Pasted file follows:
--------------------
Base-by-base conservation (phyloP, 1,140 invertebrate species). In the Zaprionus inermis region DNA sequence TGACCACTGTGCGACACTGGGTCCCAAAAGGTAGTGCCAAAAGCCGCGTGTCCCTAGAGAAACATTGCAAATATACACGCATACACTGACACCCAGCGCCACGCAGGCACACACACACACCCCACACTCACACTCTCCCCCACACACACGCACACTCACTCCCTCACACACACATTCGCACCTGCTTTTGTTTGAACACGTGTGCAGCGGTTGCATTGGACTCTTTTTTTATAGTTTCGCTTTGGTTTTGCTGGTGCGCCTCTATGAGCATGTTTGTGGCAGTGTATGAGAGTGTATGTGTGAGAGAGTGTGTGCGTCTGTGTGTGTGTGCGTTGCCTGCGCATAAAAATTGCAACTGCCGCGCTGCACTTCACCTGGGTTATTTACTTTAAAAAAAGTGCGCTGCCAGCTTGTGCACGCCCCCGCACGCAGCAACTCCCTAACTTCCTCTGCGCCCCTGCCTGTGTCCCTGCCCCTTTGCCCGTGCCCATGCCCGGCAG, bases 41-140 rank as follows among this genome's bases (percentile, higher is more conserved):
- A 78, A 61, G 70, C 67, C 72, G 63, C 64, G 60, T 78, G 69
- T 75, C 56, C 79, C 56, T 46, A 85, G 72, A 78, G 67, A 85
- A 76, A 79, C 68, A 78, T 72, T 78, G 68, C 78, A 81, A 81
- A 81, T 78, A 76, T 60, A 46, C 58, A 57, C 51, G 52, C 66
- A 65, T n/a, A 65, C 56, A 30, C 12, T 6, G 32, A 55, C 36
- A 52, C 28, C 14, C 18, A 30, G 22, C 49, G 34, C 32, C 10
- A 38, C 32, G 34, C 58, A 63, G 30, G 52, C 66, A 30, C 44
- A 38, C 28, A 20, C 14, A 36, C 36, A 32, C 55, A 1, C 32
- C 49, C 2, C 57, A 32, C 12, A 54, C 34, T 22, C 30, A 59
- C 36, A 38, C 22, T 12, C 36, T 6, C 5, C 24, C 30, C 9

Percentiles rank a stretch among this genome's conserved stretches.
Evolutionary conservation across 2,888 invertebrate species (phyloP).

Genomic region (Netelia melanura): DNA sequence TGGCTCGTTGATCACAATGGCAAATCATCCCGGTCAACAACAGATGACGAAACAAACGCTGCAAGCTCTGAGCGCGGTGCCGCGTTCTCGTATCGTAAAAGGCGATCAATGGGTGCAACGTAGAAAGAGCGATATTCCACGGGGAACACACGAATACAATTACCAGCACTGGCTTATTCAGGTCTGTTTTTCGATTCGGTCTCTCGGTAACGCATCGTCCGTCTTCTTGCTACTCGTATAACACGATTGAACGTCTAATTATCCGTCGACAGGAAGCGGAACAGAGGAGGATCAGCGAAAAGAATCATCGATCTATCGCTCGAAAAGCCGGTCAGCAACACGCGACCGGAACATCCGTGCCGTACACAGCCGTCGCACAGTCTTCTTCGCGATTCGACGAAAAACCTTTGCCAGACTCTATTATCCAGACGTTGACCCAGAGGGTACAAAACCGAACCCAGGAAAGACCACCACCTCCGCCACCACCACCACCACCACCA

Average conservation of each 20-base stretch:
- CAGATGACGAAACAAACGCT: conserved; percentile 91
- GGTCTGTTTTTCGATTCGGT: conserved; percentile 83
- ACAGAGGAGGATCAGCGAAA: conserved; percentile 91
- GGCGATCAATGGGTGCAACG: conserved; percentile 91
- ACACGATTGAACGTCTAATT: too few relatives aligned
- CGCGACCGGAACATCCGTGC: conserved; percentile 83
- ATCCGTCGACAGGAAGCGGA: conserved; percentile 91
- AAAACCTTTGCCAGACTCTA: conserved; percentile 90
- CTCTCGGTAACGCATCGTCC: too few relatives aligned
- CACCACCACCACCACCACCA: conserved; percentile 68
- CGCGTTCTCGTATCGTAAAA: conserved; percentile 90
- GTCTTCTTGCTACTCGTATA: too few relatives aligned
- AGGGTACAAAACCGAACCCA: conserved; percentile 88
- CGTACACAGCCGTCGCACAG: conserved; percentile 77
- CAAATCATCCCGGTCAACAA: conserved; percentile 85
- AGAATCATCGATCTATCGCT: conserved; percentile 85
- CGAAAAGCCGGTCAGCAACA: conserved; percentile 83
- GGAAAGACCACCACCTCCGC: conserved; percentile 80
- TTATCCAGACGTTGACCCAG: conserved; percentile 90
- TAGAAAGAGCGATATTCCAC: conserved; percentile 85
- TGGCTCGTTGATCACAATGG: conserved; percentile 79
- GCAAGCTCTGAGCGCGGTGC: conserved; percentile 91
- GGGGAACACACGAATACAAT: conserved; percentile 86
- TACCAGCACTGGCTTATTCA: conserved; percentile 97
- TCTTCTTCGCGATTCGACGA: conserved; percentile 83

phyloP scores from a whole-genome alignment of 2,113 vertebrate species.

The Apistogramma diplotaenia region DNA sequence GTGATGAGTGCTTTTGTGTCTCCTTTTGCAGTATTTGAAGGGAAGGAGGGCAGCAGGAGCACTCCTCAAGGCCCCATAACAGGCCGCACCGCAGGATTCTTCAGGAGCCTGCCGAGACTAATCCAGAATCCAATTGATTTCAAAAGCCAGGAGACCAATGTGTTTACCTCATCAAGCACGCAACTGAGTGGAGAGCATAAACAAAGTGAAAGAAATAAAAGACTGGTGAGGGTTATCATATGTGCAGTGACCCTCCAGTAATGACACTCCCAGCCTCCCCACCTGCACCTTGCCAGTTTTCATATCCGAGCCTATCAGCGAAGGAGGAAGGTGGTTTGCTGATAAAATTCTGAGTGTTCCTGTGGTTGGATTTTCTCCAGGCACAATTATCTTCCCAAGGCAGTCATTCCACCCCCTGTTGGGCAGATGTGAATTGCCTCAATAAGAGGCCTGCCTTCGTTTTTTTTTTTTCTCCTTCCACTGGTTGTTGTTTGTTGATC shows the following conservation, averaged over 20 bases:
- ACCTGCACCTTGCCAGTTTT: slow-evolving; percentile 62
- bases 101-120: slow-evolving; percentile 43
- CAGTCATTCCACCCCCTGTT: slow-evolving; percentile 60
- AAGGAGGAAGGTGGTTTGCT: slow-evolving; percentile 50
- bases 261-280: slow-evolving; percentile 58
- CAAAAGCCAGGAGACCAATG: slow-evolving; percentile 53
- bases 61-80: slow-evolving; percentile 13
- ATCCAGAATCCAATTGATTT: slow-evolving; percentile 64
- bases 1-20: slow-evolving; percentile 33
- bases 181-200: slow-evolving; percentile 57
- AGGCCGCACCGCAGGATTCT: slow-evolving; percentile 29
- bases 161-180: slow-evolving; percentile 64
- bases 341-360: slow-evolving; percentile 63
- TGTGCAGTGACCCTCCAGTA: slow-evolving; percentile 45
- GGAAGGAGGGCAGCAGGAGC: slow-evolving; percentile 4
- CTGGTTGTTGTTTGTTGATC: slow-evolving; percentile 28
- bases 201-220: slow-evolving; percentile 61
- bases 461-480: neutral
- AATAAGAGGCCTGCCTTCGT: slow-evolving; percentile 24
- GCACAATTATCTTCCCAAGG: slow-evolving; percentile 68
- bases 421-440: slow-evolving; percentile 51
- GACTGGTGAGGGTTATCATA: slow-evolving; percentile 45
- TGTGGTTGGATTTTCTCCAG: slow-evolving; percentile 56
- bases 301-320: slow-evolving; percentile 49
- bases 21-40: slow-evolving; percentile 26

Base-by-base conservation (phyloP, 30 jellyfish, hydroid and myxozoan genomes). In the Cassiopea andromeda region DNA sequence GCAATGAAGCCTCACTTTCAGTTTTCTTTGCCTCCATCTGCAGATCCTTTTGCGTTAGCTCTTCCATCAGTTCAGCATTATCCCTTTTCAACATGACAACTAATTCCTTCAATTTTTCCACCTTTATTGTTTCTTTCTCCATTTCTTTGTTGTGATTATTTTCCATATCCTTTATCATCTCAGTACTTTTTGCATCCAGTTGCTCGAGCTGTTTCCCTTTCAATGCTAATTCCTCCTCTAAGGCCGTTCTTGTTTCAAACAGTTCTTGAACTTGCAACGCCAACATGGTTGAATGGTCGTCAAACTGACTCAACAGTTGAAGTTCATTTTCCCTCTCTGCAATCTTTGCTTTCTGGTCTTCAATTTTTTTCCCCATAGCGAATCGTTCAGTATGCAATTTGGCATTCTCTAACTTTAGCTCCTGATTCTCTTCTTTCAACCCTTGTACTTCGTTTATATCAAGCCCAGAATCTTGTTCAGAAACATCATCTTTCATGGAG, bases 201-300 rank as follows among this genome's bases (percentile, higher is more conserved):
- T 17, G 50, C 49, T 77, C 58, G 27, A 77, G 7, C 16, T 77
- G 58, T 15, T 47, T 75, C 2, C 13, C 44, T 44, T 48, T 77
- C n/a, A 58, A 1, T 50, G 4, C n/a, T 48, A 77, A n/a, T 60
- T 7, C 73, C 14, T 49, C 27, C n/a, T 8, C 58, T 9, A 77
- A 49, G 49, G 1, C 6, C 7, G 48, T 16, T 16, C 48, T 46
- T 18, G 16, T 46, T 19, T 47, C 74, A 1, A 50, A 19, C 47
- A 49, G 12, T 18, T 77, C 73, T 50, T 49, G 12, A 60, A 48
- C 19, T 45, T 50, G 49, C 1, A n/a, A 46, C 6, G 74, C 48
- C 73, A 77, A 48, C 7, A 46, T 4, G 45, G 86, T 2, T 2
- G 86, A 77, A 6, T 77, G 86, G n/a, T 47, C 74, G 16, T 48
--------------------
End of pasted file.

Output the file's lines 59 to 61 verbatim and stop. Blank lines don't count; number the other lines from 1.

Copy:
- bases 201-220: slow-evolving; percentile 61
- bases 461-480: neutral
- AATAAGAGGCCTGCCTTCGT: slow-evolving; percentile 24